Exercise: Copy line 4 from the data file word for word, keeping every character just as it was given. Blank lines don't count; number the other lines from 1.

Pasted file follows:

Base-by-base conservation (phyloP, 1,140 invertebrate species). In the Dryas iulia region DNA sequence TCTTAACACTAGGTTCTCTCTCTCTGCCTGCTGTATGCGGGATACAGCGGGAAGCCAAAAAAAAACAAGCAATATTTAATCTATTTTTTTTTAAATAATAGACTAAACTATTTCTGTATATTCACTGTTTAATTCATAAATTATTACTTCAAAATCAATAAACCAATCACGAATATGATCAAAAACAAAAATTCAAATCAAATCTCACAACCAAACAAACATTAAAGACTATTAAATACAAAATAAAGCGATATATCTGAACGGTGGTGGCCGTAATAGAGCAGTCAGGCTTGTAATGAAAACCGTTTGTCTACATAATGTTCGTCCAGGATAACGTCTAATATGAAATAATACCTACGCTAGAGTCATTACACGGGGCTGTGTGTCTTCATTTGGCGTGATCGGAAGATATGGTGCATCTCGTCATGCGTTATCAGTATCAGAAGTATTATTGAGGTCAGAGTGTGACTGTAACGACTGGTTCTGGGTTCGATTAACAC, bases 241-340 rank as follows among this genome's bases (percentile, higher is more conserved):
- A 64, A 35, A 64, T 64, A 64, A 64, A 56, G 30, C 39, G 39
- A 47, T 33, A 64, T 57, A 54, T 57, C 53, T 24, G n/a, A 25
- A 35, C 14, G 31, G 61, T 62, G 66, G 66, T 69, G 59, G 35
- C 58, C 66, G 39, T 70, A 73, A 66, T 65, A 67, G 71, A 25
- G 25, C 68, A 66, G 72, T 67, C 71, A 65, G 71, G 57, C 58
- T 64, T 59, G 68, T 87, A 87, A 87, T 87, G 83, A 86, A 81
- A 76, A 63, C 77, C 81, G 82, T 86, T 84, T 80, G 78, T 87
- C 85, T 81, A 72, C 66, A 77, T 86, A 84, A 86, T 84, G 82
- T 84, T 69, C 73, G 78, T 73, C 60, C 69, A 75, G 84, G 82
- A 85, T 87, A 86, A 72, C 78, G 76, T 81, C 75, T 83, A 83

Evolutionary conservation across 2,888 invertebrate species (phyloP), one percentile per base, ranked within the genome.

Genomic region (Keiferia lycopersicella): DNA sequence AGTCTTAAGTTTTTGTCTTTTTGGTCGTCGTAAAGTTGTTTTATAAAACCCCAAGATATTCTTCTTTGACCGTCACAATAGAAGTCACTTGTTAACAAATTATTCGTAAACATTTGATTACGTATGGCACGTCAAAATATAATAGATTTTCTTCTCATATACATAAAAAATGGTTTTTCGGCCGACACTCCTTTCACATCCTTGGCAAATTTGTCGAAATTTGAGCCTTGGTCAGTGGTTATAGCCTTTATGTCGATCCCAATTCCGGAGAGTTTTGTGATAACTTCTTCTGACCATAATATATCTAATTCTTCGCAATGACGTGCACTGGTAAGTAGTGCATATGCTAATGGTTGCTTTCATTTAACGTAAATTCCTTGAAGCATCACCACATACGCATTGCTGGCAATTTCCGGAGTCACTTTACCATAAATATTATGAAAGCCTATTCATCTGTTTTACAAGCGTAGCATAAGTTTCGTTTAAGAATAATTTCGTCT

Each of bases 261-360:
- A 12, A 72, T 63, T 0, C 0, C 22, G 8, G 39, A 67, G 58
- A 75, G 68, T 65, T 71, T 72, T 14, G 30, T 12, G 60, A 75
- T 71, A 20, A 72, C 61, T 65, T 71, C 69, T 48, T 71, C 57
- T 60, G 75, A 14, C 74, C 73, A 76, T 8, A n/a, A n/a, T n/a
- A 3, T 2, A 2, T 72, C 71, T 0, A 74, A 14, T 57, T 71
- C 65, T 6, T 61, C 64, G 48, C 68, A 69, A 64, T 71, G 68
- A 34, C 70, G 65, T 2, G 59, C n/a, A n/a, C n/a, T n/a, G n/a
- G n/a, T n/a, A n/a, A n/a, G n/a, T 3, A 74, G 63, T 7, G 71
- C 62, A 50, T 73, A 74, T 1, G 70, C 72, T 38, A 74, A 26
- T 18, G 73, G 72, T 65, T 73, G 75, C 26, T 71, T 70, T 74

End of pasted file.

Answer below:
- A 35, C 14, G 31, G 61, T 62, G 66, G 66, T 69, G 59, G 35